That is to say, being less fluffy can also be one of these health conditions. So make sure to go to the vet’s office regularly and do examinations and checkups to prevent any bad consequence.
Incompetence of the breeder
A breeder is not considered as legitimate because of their certificate but the healthiness of the puppies, they breed. If a breeder prioritizes the looks over the health of a Siberian Husky, there can be many health issues with a puppy.
But it can get even worse if the breeder does not know what they are doing which is why negative consequences such as the dogs being less fluffy and low growth rate can be some of the outcomes of a breeder’s incompetency.
A poor diet
Having a good diet in general is healthy for a Siberian Husky but a poor diet can surely impact the healthiness of a Husky’s coat. Although, the fluffiness is not a determining sign whether a dog is healthy, it is always best to ensure whether the dog’s diet is good especially when he/she seems to look less fluffy than usual.
For a good diet for a Siberian Husky, there should be nutrients high in protein, medium in fat and fairly low in carbohydrates. Not only that, make sure to include foods that have micro-nutrients such as minerals, vitamins, antioxidants and omega 3 fatty acids.
And regardless whether your Husky has enough fluffiness or not, it will be a huge help for the doggo to efficiently and easily produce healthier coat and skin.
An inefficient grooming routine
Since Siberian Huskies have double-layered coats, they tend to shed constantly and that is exactly why you need to provide maintenance to it constantly as well. By maintaining, it means to brush your Husky’s coat. So that it helps to stimulate and produce healthier coat and skin. Plus, it gets rid of the dead and damaged hair from the coat.
However, the good thing is that although Huskies shed pretty often, you still do not have to brush and groom them every day. It is most optimal if brushing and grooming are done once or twice a week. Otherwise, too much brushing could harm the skin and the coat.
So, if your Husky does not have a good grooming routine, that could also be a reason for your Husky’s less woolly appearance.
What can you do to make your Siberian Husky more fluffy?
Any of the reasons I mentioned above can be the cause of your Husky’s less fluffiness but when it comes to the lineage, there is actually nothing that you possibly can do to change the condition since the dog is having that amount of fluffiness due its genetics.
But what can you possibly do if it is not due the lineage?
Well, let’s recall all the causes and the course of action you can get for each of them
the purpose of breeding:
All you can do for this cause is to communicate with the breeder before you buy your Siberian Husky and make sure what the purpose of its breeding is and then, ask specifically for a puppy that will grow into having more fluffiness.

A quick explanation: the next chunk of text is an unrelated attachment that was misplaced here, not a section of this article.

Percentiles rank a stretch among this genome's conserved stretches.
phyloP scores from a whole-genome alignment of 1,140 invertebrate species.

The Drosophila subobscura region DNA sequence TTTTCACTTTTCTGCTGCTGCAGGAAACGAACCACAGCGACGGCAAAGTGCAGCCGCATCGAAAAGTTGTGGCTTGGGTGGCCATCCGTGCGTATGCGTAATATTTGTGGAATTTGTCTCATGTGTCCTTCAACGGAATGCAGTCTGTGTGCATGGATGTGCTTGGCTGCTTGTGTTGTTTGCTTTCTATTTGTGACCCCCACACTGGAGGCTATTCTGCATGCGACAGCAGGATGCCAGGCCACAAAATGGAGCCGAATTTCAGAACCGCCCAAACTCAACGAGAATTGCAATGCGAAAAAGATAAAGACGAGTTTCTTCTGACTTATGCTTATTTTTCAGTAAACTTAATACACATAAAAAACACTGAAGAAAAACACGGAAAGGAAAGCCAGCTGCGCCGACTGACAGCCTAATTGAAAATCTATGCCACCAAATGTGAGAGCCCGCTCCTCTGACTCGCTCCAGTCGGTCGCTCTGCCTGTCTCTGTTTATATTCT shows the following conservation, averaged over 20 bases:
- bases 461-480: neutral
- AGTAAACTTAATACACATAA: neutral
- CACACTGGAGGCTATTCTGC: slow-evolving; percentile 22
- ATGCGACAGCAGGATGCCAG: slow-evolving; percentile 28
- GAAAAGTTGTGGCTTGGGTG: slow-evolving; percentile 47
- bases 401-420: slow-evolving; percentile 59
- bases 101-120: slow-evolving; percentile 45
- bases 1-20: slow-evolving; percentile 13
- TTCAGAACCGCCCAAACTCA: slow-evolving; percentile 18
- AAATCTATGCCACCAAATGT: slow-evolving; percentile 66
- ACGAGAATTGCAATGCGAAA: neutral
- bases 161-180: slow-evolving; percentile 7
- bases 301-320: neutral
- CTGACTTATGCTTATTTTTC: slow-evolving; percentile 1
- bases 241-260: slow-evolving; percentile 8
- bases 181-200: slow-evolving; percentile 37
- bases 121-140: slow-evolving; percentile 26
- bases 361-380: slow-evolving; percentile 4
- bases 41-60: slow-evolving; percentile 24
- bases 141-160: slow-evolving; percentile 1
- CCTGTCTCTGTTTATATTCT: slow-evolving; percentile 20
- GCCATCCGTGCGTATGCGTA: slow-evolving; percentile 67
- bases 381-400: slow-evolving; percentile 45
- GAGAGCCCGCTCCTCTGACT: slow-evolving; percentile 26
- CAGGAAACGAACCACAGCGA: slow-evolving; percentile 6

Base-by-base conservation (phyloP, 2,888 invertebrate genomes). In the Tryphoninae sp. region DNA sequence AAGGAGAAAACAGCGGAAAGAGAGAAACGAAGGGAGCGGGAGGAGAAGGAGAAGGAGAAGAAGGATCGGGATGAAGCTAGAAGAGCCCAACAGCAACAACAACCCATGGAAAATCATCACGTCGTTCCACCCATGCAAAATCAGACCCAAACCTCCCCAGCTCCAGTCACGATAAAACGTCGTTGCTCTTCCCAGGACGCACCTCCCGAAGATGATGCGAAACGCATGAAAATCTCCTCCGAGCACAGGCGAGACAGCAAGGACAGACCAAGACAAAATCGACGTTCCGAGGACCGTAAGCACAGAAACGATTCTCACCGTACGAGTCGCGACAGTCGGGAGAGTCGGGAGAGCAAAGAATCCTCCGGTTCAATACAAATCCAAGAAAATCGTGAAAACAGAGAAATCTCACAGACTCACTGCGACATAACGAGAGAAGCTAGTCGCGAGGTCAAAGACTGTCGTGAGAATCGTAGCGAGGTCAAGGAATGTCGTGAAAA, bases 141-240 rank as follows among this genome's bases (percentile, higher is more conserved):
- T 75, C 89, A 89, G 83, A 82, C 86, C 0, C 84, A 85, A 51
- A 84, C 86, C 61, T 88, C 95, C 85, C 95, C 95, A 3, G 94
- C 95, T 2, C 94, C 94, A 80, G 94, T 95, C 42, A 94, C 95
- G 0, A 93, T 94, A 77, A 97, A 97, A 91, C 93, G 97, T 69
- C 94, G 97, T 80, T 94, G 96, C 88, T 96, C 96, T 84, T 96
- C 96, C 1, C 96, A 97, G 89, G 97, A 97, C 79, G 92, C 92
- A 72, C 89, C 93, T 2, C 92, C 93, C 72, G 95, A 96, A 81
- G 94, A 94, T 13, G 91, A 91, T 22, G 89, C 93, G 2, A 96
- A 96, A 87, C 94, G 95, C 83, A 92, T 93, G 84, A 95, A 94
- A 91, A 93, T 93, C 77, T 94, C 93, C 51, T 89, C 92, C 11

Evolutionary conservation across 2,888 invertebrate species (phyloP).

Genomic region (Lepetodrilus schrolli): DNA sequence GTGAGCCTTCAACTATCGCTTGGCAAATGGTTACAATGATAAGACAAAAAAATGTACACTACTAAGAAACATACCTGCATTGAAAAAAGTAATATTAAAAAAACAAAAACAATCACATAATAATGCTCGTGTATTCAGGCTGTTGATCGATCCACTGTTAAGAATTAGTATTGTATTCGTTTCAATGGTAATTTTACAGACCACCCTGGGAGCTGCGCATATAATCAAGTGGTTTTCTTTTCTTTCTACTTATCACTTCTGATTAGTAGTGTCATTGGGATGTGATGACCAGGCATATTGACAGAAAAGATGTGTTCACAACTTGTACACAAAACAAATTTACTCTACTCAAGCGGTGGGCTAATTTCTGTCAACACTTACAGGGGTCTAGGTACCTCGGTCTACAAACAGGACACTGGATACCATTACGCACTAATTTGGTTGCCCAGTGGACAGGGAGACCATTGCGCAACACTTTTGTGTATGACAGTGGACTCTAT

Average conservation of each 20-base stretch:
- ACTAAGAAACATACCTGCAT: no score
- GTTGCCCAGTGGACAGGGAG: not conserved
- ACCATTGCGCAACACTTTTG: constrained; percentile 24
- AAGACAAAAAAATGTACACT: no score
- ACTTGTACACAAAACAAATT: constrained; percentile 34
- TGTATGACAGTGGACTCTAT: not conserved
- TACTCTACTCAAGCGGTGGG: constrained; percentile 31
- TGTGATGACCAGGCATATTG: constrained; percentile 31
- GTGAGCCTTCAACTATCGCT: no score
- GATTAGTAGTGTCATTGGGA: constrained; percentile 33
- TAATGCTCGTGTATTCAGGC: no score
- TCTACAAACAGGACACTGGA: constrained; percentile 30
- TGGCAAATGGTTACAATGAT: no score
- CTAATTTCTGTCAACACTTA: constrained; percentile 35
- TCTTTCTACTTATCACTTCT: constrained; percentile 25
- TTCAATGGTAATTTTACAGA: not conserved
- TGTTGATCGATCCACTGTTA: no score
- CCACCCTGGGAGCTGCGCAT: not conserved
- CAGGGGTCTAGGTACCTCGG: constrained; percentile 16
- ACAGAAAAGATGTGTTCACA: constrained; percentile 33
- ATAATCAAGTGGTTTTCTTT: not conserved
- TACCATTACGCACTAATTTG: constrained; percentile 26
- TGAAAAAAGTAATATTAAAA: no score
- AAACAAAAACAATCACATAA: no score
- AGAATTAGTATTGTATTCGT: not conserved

But if you already got a puppy and it is now fully grown but not fluffy enough. Well then, there is no solution but to embrace and accept your four-legged friend as it is and love them regardless. After all, fluffiness is not everything that makes these doggos so adorable.
Less fluffiness due to health conditions:
I already mentioned the best course of action for this one above, and that is to go for regular visits to the vet’s office and do examinations to track any symptoms of a possible disease and treat it as soon as possible.
But if the doggo is already having one, well, the good news is that most diseases that cause damage to the coat and skin can be treatable and cured. So, hurry and seek veterinary help ASAP.
Less fluffiness due to the incompetence of the breeder:
You have to make sure the reputation of the breeder is quite well and they provide not only the certificate but the healthiness for the puppies as well. If you did not pay attention to this aspect when buying or adopting a dog, you are likely to get a dog with not only less fluffiness but also more health issues.
An unhealthy diet and an inefficient grooming routine:
However, even for a poor diet or an unfit or bad grooming routine, it is just a matter of properly providing the maintenance and care for the dog. So, first acquire knowledge of the basics when it comes to feeding a Siberian Husky or grooming a Siberian Husky. That way, you can do a better job of taking care of the your doggo because healthier the Husky, better and fluffier looking the coats of the dog also gets.
It is safe to say that what makes your Siberian Huskies not so fluffy is its genetics passed down by its ancestors who were working-line Huskies. The special physical traits of these working-line Huskies were their less fluffiness and long legs with a tremendous amount of endurance.
Anyway, with that said, I hope the answer to the question “Why is my Siberian Husky not fluffy?” was found helpful by you fellow hoomans and thank you for reading.